Keeping Track of Brexit

October, 2020

Many years ago, C Northcote Parkinson examined company decision making in his still delightfully relevant book “Parkinson’s Law.” In the book he described how a company board could spend hours debating the merits of a proposal to give the employees a new coffee machine but could sign off on a new nuclear power plant in half an hour. As he noted, “everyone understands coffee; no-one understands nuclear physics and nobody wants to display their ignorance.”

It is quite possible that we have reached the point in Brexit where no-one understands it anymore, if anybody ever really did. Even now, who can say they are fully familiar with “cabotage rights” as they pertain throughout the European Union.

Nonetheless, we are now at the point of no-return. Very shortly, airy claims of “oven-ready” deals and “the easiest negotiation” in history are to be put to the test in the real world of hard-edged commerce and industry.

On January 1st 2021 Brexit is realised and European law ceases to apply in Great Britain. Thus, with no agreement in place, there is no time left other than to negotiate a minimal deal with the EU. The question is, what will such a deal look like and how should one plan for this imminent post-Brexit future.

The problem is, as the Permanent Secretary to the Cabinet Office put it to the Public Accounts Committee only this week, “Departments are constrained in the amount of post-Brexit contingency planning they can do, by the fact that they don’t know what kind of deal or even whether a deal will be struck.(our italics).

How can businesses be expected to be any the wiser?

Although Brexit is not nuclear physics it is more complicated than deciding between ground or filtered coffee. Just how complicated can be seen by a quick review of the Government’s own website, “Check, Change, Go”, designed to help people and businesses through the end of the Brexit transition period and into the new world. If you are planning on travelling to Europe or conducting business there next year, you should take a look as soon as you can.

The current, end-game, negotiations seem to be focussing on establishing “free-trade” in goods between the UK and Europe. It is important to understand that such an agreement only relates to tariffs and quotas and does not affect “non-tariff” issues such as “rules of origin” regulations. Moreover, Services do not form part of a trade in goods agreement.

The UK is leaving the Single-Market and Customs Union to secure independence from EU regulation. However, the fact remains that gaining access to EU markets depends on meeting EU standards and regulations. It is a catch 22 worthy of Joseph Heller himself.

In the words of the Institute for Government, “If the UK wants maximum control, and to be no longer constrained by EU regulations, it will face significant barriers to trade with the 27 member states.”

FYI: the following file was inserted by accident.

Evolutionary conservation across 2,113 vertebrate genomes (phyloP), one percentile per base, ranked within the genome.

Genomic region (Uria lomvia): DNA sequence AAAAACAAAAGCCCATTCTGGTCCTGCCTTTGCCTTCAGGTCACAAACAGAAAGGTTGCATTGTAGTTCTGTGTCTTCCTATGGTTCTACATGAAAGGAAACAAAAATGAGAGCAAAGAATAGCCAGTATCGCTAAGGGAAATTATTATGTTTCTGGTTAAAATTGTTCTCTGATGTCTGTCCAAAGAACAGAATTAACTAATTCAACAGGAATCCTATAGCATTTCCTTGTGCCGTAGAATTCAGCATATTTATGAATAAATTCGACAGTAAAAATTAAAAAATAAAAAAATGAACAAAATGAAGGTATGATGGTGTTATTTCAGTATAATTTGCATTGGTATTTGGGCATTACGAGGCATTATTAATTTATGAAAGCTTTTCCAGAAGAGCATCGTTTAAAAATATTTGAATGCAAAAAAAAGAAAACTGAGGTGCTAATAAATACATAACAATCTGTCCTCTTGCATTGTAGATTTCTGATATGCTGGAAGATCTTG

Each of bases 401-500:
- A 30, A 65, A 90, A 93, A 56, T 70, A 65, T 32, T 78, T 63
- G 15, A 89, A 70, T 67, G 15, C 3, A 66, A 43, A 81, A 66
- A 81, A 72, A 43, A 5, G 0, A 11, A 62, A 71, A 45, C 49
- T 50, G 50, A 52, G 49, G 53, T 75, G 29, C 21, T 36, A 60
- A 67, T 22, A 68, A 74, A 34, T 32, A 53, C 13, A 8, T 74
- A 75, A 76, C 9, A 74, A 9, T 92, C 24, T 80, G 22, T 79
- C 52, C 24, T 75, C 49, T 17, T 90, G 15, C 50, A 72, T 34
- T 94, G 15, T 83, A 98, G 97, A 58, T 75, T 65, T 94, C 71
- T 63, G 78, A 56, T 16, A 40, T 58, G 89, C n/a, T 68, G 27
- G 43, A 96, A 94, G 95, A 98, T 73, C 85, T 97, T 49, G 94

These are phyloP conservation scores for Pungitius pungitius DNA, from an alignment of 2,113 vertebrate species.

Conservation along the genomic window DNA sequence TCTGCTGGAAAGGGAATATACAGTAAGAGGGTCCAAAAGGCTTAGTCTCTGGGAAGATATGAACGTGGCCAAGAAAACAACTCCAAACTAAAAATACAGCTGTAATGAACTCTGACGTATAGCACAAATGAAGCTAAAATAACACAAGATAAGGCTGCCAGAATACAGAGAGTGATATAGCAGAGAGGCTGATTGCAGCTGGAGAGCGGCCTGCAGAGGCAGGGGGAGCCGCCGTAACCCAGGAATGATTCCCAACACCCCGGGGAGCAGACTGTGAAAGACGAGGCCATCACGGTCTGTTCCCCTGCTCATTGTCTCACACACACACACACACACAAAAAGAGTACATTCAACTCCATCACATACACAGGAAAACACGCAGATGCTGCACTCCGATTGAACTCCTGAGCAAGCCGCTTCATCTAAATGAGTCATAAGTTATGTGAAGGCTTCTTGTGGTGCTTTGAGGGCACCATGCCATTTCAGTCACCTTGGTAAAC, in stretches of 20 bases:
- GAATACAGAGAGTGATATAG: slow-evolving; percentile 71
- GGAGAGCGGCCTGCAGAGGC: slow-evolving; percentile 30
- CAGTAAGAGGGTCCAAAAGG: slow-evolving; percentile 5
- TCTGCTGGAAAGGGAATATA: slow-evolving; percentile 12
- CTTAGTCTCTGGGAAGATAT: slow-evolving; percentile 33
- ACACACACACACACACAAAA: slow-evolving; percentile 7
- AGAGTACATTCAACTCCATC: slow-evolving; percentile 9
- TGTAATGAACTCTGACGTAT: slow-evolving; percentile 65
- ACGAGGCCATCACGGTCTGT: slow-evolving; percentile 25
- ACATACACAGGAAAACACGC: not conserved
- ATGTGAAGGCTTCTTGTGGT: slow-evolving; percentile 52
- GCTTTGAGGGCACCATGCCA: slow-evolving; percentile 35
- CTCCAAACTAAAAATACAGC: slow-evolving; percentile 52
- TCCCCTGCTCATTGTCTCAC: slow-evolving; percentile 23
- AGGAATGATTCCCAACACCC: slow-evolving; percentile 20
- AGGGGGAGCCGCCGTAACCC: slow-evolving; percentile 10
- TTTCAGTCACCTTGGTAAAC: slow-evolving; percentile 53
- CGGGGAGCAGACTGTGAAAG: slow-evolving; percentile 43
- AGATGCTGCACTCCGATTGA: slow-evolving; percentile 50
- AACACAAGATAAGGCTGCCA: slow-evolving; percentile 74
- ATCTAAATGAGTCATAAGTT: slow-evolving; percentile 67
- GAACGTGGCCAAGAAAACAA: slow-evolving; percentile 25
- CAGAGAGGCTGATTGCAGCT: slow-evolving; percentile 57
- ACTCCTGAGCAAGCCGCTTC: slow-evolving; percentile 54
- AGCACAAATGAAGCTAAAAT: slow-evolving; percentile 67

It seems likely that the UK will secure a basic free-trade agreement with the EU nullifying tariffs and quotas at the 11

th hour. However, this will be secured at the cost of a significant escalation in bureaucracy and officialdom surrounding customs checks, constraints on the sale of cross-border services, free movement, work, leisure and health. Both UK import costs from the EU and export costs to the EU will rise leading to a reduction in the UK terms of trade with Europe.

To compensate businesses and investors for higher frictional trading costs, UK costs of production will have to fall relative to Europe to attract inward investment. UK wages will tend to fall relative to European wages and UK inflation will tend to rise. As a key input into relative prices, the pound will also tend to fall relative to the Euro making exports cheaper (more competitive) at the cost of more expensive travel and imported goods; the fabled BMWs and prosecco.

But, at the same time, the regulatory burden on Britain’s global businesses is likely to fall. Part of the Brexit DNA is the idea of a “light-touch” regulatory regime that may still provide the multi-nationals listed in the UK with an improved degree of competitive regulatory advantage on the global stage.

The study of economics is, at bottom, the study of “trade-offs.” Britain is trading increased friction with Europe for less trade friction globally. Whether that is a profitable trade for Britain, only time will tell.What would C Northcote Parkinson make of it all? Having found an inverse relationship between the amount of administration to do and the number of administrators required to do it, he would be unsurprised to find that as Britain left the EU, the number of Civil Servants required to manage the European Union ballooned, at the last count, from nearly zero to some 22,000 (Source: National Audit Office).

Related posts